Egyptian Court Sentenced 56 people to Prison for Rachid Boat Accident

An Egyptian court has sentenced 56 people to prison terms of up to 14 years over a boat that capsized last year, killing more than 200 on board.

On 21 September, 2016, the incident occurred off the Egyptian coast and about 170 passengers were rescued.

The boat sank in the Mediterranean off Burj Rashid, a village in Beheira province, northern Egypt, where the sea and Nile river meet.

Egyptians, Sudanese, Eritreans and Somalis were on the boat that was believed to be heading for Italy.

In fact, fifty-seven people faced charges that included causing the accidental death of 202 passengers, not using sufficient rescue equipment, endangering lives, receiving money from the victims, hiding suspects from the authorities and using a vessel without a licence. Only one woman was acquitted by court.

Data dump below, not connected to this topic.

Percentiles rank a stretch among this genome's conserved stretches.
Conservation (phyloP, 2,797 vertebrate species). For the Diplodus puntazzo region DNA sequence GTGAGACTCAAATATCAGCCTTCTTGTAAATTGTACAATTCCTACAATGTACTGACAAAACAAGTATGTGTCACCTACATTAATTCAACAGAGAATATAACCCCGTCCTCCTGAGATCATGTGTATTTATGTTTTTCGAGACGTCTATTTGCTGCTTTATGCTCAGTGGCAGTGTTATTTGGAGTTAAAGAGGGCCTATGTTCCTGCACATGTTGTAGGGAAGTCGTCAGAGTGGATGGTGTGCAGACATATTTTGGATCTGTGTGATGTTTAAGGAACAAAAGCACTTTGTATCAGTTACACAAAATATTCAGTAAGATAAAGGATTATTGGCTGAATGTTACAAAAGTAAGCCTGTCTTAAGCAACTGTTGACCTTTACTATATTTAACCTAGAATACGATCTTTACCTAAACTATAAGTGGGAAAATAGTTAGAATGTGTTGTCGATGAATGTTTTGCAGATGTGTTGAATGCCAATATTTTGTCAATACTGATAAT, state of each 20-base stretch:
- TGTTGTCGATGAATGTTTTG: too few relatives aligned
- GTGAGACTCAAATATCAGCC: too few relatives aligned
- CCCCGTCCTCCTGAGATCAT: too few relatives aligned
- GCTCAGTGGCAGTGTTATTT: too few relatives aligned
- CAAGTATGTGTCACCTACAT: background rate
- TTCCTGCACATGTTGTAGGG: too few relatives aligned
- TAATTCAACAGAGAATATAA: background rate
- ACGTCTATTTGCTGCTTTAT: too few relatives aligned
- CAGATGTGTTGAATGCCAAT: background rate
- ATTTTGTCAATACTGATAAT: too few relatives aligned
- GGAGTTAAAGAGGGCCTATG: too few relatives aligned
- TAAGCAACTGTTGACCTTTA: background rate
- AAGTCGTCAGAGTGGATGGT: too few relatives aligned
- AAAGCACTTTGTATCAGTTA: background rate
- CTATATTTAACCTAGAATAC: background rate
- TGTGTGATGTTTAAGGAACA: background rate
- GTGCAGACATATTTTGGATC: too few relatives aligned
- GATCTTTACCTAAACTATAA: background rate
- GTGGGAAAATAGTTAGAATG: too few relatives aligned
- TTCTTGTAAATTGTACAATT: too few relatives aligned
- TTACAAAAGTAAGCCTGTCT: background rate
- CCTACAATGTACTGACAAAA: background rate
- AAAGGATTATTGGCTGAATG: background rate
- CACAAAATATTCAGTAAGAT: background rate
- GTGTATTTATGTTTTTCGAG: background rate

In response, the Egyptian public criticized the court’s verdict against the defendants and they held the Egyptian authorities as well as the coastguards the responsibility for the accident.

In the same context, activists on the social media noted that Egyptian coastguards in the Egyptian armed forces were responsible for the boat sinking especially that the Egyptian army spokesman said in a statement after the accident that the coastguards “have succeeded in thwarting an illegal immigration attempt”.

Egypt’s parliament passed legislation, a month after the boat sank, which set out prison terms and fines for those found guilty of smuggling migrants and refugees, acting as brokers or facilitating journeys.

It is worth to mention that last year, a record, documented by aid agencies, showed that 5,000 people drowned in the Mediterranean. In April 2016, about 500 adults and children died in one incident when a fishing boat capsized .

A year ago, Turkey and EU reached an agreement that aims to reduce the number of migrants and refugees attempting to travel from Turkey to Greece,.

Since the agreement, most sea crossings have taken the more dangerous route from north Africa to Italy.

In Libya, people traffickers have operated with relative ease, but many migrants and refugees also depart from Egypt.